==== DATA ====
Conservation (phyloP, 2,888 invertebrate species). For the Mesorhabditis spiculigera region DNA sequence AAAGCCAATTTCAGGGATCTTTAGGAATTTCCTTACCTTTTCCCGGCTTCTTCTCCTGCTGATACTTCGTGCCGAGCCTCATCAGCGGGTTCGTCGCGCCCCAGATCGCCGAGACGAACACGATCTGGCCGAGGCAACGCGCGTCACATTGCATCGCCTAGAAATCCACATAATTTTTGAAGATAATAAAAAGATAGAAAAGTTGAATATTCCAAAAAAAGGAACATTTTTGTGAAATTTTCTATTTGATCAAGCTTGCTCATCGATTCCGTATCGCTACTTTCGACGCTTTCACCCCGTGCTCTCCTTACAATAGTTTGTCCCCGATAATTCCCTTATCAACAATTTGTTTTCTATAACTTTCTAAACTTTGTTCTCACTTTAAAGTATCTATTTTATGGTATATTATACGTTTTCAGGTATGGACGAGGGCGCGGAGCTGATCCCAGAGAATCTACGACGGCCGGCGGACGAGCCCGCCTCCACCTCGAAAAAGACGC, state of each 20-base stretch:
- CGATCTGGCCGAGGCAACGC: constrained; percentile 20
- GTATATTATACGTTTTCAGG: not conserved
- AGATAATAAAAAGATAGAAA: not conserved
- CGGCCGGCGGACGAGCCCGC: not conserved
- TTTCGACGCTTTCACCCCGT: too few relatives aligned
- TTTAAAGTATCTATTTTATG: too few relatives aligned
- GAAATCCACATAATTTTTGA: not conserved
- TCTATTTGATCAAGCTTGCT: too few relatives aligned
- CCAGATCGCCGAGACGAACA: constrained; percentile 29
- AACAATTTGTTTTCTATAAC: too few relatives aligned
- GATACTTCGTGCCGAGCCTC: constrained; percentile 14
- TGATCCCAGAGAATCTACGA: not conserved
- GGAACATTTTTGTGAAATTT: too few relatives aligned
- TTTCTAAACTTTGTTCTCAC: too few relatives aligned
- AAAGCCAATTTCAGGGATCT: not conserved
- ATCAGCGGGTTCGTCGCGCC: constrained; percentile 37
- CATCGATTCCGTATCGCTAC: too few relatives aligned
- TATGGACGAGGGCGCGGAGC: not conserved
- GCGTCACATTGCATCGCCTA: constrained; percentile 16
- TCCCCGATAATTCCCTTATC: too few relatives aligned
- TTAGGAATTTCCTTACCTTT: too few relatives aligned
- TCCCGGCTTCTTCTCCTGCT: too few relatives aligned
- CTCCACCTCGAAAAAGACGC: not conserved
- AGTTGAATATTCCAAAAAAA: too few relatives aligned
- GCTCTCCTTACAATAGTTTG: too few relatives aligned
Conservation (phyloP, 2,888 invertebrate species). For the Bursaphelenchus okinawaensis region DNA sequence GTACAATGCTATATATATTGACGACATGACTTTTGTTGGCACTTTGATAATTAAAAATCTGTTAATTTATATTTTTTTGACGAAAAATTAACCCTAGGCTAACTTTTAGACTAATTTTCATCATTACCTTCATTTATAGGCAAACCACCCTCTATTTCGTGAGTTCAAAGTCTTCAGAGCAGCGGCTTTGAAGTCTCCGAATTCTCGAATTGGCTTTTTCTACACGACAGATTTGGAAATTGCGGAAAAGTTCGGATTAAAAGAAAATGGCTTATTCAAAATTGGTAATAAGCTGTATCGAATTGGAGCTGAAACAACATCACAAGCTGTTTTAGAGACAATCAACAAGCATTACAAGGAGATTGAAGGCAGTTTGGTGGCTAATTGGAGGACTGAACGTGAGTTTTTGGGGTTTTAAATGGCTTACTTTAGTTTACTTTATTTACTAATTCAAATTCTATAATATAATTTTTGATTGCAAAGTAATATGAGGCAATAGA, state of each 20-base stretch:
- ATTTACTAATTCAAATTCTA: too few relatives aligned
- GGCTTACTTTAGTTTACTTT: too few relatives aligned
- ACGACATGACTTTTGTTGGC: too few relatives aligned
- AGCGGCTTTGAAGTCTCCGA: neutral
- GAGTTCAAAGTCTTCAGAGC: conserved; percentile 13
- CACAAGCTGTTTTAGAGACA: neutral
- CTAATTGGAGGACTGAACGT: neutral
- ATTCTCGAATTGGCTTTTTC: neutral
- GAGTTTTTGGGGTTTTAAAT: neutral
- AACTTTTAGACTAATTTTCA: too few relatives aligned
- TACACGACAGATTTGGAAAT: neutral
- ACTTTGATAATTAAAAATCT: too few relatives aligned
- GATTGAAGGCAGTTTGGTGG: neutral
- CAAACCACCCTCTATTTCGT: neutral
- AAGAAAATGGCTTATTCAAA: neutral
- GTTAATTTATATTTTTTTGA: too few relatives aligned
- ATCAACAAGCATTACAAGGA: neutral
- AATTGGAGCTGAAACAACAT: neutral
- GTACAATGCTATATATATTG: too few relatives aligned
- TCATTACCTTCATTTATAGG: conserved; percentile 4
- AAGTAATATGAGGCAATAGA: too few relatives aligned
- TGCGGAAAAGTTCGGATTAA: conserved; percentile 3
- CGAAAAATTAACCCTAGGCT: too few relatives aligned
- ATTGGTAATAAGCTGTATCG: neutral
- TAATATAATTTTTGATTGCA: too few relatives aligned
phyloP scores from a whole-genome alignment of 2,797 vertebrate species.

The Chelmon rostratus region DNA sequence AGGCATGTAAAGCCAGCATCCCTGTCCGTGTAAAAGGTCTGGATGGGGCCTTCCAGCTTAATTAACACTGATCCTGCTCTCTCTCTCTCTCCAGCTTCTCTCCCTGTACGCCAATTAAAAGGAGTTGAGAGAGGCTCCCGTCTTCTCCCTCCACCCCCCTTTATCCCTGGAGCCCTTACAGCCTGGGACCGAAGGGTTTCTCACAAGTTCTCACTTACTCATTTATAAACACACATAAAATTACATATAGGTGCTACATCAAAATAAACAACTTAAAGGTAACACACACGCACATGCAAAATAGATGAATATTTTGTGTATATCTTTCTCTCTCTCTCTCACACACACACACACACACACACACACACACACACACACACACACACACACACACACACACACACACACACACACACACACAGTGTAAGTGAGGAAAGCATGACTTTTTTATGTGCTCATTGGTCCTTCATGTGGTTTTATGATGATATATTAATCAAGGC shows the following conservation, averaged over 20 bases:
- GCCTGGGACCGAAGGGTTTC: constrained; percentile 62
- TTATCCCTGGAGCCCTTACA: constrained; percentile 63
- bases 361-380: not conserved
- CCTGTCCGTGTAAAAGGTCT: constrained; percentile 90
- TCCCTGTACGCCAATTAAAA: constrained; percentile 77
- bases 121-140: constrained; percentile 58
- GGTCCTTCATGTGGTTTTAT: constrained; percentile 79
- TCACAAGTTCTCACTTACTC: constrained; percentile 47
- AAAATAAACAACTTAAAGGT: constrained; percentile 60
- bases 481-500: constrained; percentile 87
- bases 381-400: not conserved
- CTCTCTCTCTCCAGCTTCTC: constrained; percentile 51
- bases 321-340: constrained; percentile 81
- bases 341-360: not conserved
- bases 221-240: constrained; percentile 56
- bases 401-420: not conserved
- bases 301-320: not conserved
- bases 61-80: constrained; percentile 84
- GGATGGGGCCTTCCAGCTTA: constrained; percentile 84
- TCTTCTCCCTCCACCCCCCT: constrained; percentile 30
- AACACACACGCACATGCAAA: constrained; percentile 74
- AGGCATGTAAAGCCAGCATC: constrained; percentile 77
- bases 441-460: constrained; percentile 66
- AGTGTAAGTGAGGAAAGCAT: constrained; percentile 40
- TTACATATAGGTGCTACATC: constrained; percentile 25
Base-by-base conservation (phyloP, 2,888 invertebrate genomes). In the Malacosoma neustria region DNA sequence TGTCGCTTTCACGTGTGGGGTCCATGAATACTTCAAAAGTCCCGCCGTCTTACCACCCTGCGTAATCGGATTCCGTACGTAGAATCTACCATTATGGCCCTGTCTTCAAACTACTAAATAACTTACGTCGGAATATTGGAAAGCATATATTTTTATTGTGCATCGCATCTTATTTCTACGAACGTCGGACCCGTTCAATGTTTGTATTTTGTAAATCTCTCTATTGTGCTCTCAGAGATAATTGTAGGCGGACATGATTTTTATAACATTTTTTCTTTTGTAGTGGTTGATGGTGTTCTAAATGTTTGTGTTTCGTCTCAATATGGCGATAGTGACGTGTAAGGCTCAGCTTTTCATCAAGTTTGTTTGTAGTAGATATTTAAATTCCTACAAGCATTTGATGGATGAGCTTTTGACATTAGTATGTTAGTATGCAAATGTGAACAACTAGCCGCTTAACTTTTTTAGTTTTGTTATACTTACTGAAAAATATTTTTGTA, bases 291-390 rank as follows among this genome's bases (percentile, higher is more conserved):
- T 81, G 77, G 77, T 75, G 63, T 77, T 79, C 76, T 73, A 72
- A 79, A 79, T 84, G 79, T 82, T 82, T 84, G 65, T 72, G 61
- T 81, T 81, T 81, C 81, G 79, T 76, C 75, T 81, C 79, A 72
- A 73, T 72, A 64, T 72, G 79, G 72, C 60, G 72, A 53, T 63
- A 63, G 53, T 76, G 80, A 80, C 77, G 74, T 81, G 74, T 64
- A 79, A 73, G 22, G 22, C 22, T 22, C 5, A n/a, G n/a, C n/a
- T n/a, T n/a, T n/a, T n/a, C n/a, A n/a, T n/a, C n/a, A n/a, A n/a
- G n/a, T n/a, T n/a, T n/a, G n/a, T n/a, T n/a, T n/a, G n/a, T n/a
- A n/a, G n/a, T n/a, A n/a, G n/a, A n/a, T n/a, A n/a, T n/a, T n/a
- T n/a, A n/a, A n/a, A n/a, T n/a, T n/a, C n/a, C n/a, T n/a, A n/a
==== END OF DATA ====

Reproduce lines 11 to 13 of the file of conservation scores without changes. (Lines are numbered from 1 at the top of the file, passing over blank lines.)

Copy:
- AACAATTTGTTTTCTATAAC: too few relatives aligned
- GATACTTCGTGCCGAGCCTC: constrained; percentile 14
- TGATCCCAGAGAATCTACGA: not conserved